Sea Ice Concentration data from NASA Goddard and NSIDC using AMSR-E and NASA TEAM2 (NT2) algorithm
The AMSR-E/NASA Team 2 (NT2) data set of Arctic and Antarctic sea ice concentration is available at daily timesteps and 12.5 km (optionally 25km) spatial resolution for 2002-2011. NT2, an extension of the original NASA Team algorithm, uses AMSR-E 89GHz channels to help resolve ambiguity between low ice concentrations and areas with strong surface effects (due to snow layering and glazing). 89GHz channels introduce more weather contamination. NT2 implements a radiative transfer model to filter for weather that simulates brightness temperatures under several idealized polar atmospheres. The algorithm searches for the best fit between the observed and modeled brightness temperature ratios to pick the final concentration. Unlike ASI, NT2 uses the lower frequency channels as well as the high frequency channels. Sea ice from NT2 is more similar to Bootstrap sea ice than was the original NASA Team sea ice. Some differences are still apparent; NT2 usually shows slightly higher concentrations in the Antarctic and more sensitivity to thin ice. The NSIDC data set also includes estimates of snow depth on sea ice and of bootstrap sea ice retrievals.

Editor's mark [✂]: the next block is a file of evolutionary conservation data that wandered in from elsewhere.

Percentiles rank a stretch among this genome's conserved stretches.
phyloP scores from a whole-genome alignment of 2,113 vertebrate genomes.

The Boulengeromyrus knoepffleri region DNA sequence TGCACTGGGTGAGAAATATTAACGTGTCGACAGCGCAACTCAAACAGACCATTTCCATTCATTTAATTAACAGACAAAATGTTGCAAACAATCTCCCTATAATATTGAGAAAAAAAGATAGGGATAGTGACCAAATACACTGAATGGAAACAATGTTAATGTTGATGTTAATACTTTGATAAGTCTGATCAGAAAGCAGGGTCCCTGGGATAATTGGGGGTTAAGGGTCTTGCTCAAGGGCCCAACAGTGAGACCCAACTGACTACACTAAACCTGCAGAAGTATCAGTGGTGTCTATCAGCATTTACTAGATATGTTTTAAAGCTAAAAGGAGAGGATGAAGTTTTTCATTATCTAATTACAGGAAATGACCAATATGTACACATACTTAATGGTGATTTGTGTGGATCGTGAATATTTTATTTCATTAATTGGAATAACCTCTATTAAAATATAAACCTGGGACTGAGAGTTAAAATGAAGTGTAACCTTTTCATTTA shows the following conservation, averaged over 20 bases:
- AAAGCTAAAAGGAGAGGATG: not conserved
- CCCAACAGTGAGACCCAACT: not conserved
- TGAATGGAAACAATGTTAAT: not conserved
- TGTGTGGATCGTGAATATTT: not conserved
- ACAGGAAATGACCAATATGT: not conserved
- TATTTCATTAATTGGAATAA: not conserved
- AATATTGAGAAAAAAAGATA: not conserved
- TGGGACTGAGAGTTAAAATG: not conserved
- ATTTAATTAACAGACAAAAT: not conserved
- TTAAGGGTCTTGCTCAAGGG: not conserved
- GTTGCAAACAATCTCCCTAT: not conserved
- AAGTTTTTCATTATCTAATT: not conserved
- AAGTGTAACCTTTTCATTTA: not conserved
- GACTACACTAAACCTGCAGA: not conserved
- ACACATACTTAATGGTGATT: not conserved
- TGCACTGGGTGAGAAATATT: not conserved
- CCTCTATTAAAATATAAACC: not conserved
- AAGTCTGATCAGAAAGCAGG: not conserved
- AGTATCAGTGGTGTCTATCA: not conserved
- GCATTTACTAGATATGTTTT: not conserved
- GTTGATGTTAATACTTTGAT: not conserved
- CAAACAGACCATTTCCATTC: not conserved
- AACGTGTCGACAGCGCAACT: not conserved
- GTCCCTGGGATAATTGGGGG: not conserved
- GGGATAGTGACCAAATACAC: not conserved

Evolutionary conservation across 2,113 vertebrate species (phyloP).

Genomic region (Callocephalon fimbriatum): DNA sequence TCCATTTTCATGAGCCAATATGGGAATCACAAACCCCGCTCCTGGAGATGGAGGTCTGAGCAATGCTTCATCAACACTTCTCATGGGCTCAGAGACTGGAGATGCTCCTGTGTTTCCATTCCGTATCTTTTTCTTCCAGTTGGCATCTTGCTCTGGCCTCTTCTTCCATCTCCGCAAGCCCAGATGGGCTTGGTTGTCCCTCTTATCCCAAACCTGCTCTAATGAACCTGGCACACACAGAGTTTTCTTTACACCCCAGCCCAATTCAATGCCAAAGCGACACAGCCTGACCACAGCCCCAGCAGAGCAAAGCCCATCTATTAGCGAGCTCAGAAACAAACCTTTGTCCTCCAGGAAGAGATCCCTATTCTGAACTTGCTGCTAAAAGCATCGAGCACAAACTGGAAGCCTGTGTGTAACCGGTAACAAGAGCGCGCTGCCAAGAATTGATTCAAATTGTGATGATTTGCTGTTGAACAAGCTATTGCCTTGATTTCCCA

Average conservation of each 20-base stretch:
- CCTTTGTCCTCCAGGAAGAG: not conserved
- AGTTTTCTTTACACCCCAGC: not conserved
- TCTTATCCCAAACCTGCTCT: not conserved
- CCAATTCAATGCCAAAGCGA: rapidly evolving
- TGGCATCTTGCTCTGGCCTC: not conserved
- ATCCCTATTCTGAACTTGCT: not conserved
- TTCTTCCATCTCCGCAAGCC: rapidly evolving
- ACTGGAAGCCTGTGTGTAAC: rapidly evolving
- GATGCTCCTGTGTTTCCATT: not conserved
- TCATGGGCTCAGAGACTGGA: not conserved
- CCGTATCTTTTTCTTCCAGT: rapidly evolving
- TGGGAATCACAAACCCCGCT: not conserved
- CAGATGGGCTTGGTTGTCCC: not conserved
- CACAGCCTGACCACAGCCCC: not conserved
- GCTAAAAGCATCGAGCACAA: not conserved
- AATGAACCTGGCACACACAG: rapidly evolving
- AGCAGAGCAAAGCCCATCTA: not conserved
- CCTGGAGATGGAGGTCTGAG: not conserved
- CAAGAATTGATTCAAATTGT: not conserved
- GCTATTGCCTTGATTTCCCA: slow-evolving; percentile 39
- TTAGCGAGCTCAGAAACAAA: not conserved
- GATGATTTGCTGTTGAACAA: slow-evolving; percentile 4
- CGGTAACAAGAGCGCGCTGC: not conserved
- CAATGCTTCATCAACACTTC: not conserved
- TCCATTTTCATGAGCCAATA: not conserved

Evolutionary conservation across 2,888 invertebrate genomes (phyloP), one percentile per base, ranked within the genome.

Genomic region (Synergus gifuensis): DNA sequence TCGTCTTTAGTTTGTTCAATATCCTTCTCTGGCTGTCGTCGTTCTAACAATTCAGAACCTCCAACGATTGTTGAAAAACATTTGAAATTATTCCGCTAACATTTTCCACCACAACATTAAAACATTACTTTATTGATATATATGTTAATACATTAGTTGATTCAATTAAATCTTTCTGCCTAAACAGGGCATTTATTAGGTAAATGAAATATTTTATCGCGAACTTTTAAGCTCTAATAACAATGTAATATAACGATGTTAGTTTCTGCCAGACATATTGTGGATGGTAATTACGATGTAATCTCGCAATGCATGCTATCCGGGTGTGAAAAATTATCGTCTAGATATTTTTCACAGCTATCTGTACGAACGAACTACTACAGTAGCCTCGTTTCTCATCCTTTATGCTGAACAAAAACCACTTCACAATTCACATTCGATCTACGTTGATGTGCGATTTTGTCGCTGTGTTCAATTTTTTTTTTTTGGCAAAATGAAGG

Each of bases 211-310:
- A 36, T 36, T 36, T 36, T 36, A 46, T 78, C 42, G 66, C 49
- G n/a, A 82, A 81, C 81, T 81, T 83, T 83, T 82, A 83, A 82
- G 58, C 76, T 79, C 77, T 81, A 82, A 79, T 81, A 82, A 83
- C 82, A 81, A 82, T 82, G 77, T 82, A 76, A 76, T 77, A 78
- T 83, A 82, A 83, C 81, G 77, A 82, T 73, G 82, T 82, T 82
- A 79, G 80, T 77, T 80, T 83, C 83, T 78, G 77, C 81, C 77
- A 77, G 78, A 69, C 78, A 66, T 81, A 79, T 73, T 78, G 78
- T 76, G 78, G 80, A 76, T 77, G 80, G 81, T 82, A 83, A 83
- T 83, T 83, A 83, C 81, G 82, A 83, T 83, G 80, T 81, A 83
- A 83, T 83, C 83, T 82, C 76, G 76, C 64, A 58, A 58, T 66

Addresses weaknesses of the original NASA Team algorithm, especially with regards to sensitivity to emissivity variations. This leads to significant improvement in the Antarctic.
Twice the spatial resolution of most other passive microwave sea ice data sets; useful for comparing with high-resolution models
Provides independent verification of sea ice climatologies and trends in the recent decade compared to SSM/I and SSMI/S data
Not currently being updated; AMSR-E failed in Oct, 2011
Potential sensitivity of NT2 to weather effects as it uses the 89GHz channel
NSIDC: "Cavalieri, Donald, Thorsten Markus, and Josefino Comiso. 2004, updated daily. AMSR-E/Aqua Daily L3 12.5 km Brightness Temperature, Sea Ice Conentration, & Snow Depth Polar Grids V002, [list the dates of the data used]. Boulder, Colorado USA: National Snow and Ice Data Center. Digital media."
AMSR-E brightness temperatures
12.5x12.5 Km or 25x25km